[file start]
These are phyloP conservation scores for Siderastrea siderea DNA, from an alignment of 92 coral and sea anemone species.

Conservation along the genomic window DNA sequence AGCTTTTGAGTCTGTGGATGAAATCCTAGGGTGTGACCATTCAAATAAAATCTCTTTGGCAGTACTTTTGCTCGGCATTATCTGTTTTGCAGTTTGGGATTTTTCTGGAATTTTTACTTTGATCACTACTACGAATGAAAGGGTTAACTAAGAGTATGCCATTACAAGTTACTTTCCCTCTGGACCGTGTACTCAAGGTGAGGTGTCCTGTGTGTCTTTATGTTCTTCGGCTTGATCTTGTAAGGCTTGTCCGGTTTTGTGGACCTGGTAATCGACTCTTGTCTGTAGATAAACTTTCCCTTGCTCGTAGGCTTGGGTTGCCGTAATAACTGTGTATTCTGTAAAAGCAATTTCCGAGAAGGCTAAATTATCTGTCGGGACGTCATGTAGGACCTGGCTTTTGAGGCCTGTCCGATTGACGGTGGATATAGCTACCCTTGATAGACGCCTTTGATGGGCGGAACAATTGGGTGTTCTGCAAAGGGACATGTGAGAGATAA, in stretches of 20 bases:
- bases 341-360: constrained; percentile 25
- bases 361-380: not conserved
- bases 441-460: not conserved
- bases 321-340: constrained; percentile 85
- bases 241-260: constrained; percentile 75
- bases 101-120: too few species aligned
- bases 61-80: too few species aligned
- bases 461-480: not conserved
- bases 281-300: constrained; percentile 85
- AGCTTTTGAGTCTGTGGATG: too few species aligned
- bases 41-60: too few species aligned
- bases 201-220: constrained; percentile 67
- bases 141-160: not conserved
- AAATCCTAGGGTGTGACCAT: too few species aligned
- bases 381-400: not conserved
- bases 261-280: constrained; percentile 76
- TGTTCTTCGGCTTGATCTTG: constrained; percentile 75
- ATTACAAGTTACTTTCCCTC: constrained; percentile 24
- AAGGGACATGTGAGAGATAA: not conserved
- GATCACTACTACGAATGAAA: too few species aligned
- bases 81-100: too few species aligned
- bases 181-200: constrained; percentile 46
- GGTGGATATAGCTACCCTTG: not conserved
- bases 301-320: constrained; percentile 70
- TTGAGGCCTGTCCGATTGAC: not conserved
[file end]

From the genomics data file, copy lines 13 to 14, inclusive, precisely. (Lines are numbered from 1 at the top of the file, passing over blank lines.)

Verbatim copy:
- bases 41-60: too few species aligned
- bases 201-220: constrained; percentile 67